A year ago, Elon Musk shared his thoughts and plans on the upcoming humanoid robot that Tesla was working on. 13 months have passed, and yesterday evening, at Tesla’s AI day, the company demonstrated its achievements in the project. Unlike last year’s gig worker in a spandex suit, we saw a genuine terminator at this year’s event. When saying this, we mean a true robot with electronics and mechanizations. We still can’t understand why the company didn’t hide all the internals under a robotic suit. But it’s another topic of conversation.
Last year, Elon Musk explained that the Optimus would operate independently due to artificial intelligence. In some sense, it’s similar to the company’s Autopilot system. Moreover, it can work safely around humans without extensive prior training.
What Can Optimus Do?
More importantly, the Tesla Optimus humanoid robot can understand complex verbal commands. Also, Musk said that the Tesla Bot would have “human-level hands.” In other words, this robot can move at 5 MPH and carry up to 45 pounds. The robot will be 6 feet tall and weigh 125 pounds.
Honestly, what we saw on the stage was an early prototype that was walking with no assistance. But its gait was ponderous. So at this stage, it’s naïve to think the Optimus humanoid robot is at the final stages of its development.
That’s why, Musk tried to make excuses, saying that “it wasn’t quite ready to walk. But I think we’ll walk in a few weeks. We wanted to show you the robot that’s actually really close to what is going to production.”
“Our goal is to make a useful humanoid robot as quickly as possible,” Musk said. “And we’ve also designed it using the same discipline that we use in designing the car, which is to say… to make the robot at a high volume at low cost with higher reliability.” Musk thinks when the robot is ready to go into mass production, it will cost under $20,000.
Tesla Bot Specs
As for some technical specifications, the Tesla Optimus will come with a 2.3 kWh battery pack. The latter is assumed to integrate various power control systems into a single PCB. This is very important if the company wants to make it have power all day long.
Gizchina News of the week
“Humans are also pretty efficient at some things but not so efficient at other times,” Lizzie Miskovetz, a Senior Mechanical Design Engineer at Tesla and a member of the engineering team, explained. Such an approach has something in common with human metabolism. Thus, with a small amount of food, we can sustain ourselves. The robot should be able to remain “alive” when there is only a small amount of power.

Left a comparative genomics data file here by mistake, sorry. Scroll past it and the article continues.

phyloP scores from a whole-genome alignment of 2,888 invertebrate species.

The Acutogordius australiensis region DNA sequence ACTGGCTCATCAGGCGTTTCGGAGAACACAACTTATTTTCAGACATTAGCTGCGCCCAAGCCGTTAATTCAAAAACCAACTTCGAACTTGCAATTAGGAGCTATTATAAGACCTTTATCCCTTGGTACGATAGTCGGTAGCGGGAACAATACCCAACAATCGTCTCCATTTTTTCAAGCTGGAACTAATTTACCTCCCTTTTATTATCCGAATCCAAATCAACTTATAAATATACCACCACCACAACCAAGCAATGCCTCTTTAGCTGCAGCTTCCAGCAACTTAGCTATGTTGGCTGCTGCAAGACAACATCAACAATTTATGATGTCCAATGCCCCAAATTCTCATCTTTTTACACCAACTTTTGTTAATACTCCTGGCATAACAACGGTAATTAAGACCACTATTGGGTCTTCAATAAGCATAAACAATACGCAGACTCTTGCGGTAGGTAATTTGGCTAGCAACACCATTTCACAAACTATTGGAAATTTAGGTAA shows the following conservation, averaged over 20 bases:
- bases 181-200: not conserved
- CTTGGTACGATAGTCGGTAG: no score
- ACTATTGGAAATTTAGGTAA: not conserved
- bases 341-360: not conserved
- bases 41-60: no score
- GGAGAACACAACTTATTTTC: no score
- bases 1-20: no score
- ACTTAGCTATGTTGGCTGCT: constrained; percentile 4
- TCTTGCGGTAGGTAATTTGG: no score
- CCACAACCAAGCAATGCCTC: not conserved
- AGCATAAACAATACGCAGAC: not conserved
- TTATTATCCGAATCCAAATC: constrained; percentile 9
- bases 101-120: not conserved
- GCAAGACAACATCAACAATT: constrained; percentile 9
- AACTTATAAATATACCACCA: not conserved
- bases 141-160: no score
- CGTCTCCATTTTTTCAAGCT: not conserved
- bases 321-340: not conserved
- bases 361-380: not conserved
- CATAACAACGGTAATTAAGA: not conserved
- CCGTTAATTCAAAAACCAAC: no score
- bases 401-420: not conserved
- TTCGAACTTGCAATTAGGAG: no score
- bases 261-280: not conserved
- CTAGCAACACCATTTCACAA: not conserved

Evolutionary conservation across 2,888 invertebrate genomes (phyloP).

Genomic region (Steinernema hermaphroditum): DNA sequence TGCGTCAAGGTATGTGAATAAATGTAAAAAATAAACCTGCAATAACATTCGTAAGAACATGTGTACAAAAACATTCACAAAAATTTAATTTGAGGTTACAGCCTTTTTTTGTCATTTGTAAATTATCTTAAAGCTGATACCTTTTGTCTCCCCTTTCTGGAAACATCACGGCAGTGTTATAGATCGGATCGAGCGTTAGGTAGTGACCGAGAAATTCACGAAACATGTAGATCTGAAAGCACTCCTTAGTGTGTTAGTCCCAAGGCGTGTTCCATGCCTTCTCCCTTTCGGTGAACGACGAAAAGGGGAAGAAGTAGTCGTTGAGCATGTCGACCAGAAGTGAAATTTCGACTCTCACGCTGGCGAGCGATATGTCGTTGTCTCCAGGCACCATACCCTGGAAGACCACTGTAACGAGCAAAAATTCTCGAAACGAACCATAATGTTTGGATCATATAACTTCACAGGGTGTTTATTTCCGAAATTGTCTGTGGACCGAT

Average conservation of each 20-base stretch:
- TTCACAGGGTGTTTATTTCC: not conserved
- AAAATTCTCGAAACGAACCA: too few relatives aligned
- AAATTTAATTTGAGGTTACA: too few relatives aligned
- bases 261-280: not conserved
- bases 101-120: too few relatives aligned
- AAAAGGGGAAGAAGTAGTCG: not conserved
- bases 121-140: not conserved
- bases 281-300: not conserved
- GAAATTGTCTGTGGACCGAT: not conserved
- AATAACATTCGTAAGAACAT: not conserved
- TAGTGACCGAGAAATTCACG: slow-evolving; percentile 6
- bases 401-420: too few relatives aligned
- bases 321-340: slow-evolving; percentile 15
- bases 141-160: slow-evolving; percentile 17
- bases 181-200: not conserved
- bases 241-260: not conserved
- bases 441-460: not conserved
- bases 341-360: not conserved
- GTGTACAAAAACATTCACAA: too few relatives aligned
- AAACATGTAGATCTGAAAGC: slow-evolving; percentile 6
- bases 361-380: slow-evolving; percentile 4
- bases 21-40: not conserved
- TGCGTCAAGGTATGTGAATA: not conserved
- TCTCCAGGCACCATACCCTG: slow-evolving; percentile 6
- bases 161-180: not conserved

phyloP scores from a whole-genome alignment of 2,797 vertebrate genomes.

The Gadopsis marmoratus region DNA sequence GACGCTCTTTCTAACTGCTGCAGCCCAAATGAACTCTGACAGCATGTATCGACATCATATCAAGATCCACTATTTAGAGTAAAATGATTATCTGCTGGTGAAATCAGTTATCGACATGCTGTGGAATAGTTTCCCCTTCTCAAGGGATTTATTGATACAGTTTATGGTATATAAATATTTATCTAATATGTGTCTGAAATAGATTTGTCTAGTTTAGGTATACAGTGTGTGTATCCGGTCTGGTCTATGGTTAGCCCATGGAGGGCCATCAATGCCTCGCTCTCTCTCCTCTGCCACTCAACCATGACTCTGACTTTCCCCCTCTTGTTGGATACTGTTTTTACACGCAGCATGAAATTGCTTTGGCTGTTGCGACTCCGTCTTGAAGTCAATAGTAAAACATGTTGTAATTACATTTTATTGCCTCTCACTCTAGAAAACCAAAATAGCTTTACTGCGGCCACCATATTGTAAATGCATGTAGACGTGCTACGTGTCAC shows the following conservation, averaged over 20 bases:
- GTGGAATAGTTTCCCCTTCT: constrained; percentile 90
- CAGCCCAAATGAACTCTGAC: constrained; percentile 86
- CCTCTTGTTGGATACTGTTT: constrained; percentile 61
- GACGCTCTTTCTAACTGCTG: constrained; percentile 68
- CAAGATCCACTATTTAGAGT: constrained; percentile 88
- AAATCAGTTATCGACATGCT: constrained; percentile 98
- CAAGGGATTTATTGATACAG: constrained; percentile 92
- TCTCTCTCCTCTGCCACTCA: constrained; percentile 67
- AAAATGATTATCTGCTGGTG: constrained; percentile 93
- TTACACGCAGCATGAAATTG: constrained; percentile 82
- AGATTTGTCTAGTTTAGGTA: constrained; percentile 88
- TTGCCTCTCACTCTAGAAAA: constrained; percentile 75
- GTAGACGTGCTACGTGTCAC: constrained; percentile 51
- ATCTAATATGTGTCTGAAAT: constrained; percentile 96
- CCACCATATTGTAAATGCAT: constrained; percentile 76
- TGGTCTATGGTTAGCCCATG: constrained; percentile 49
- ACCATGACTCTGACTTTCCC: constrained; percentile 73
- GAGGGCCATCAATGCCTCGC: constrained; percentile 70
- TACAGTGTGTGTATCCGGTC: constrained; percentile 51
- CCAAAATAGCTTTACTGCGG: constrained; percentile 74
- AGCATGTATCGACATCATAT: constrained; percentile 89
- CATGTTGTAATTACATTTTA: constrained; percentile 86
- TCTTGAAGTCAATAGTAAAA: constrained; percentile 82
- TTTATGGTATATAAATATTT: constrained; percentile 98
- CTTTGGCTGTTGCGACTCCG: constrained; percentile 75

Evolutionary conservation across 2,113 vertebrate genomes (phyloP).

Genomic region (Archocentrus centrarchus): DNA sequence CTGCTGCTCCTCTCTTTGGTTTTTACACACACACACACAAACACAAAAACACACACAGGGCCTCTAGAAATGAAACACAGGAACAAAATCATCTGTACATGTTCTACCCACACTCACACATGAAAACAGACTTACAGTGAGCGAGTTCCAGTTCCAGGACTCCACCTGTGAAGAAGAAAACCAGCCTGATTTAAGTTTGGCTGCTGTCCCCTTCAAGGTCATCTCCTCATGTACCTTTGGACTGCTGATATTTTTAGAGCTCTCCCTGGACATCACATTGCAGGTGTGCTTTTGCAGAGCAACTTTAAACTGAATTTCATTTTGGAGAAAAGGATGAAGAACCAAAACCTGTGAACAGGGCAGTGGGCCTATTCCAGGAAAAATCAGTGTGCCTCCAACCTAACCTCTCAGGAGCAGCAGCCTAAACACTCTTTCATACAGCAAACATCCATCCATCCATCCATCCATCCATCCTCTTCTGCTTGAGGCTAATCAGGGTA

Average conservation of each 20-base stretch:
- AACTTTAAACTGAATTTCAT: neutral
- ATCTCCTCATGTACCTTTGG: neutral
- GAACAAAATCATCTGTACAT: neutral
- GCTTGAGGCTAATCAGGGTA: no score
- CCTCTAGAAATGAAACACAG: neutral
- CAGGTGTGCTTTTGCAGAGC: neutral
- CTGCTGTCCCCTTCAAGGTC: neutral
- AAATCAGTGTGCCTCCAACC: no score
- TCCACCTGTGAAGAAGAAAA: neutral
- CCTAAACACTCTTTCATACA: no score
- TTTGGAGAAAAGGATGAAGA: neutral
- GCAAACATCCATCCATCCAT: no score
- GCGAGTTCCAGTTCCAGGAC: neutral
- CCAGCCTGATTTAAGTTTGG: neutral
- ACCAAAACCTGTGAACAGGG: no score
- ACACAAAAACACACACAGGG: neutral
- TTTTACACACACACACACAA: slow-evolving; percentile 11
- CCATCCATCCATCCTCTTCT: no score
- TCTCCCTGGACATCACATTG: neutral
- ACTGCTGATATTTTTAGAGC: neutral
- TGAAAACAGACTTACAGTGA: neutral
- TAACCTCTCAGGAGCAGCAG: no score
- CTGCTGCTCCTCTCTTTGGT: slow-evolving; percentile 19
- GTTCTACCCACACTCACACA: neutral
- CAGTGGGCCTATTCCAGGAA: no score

“On the robot platform, what we’re going to do is we’re going to minimize that. Idle power consumption, drop it as low as possible,” she continued. “We’re going to reduce our part count and our power consumption of every element possible. We’re going to do things like reducing the sensing and the wiring at our extremities.”
There Is Still A Long Way To Pass
The Tesla team will swap out all expensive and heavy materials with plastics. This will help the Optimus humanoid robot to be lightweight. “We are carrying over most of our designing experience from the car to the robot,” Milan Kovac, Tesla’s Director of Autopilot Software Engineering, said.
Another problem with developing humanoid robots is the ability to orient in real-world situations. “We want to leverage both the autopilot hardware and the software for the humanoid platform, but because it’s different in requirements and inform factor,” Miskovetz said. “It’s going to do everything that a human brain does: processing vision data, making split-second decisions based on multiple sensory inputs and communications.” For the latter, they mean integrated Wi-Fi and cellular radios.
“The human hand can move at 300 degrees per second, as tens of thousands of tactile sensors. It can grasp and manipulate almost every object in our daily lives,” Kovac said. “We were inspired by biology. [Optimus hands] have five fingers and an opposable thumb. Our fingers are driven by metallic tendons that are both flexible and strong because of the ability to complete wide aperture power grasps while also being optimized for precision, gripping of small, thin, and delicate objects.”
Tesla Optimus Should Differ From Rivals
The robot will have “complex mechanisms that allow the hand to adapt to the objects being grasped. We have a non-back drivable finger drive. This clutching mechanism allows us to hold and transport objects without turning on the hand motors.”
However, there is still a long path to pass. But as Kovac said, they want to create something really useful. The Tesla engineering team wants to test the walking capability without a tether in the next few weeks. Afterward, they will begin exploring more real-world applications.
“After seeing what we’ve shown tonight,” Kovac said. “I’m pretty sure we can get this done within the next few months or years and maybe make this product a reality and change the entire economy.”